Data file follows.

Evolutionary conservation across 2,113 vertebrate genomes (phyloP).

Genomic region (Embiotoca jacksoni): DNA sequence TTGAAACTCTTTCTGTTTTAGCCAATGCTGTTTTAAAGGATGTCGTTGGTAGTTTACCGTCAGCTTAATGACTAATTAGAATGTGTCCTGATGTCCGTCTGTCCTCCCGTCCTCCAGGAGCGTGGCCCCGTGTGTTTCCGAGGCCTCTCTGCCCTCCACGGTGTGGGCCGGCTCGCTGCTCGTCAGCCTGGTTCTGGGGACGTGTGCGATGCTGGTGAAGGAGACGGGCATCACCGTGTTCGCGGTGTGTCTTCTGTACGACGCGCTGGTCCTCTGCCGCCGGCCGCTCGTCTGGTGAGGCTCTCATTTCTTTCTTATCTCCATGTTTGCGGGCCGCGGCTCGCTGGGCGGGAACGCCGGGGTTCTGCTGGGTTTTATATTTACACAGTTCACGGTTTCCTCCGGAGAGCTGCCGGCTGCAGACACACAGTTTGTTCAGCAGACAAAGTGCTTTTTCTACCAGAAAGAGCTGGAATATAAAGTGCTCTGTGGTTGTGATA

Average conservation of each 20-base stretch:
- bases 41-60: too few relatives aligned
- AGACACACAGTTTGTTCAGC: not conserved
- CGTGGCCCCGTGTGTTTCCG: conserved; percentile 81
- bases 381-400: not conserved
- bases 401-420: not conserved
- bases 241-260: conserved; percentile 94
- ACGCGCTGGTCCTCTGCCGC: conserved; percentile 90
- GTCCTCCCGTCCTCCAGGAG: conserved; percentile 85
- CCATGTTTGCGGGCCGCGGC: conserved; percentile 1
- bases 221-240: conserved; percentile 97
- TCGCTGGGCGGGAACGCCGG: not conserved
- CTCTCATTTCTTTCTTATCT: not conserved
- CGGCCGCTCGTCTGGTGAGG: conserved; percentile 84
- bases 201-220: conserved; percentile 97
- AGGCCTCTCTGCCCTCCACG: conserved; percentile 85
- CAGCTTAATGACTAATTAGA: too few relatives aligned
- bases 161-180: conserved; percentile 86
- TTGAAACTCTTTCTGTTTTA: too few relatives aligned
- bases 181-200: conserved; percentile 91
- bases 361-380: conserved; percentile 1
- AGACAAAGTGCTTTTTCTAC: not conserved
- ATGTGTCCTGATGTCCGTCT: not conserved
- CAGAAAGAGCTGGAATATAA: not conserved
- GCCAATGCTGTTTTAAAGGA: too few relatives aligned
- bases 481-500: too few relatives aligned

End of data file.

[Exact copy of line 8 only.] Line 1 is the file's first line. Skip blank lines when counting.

- bases 401-420: not conserved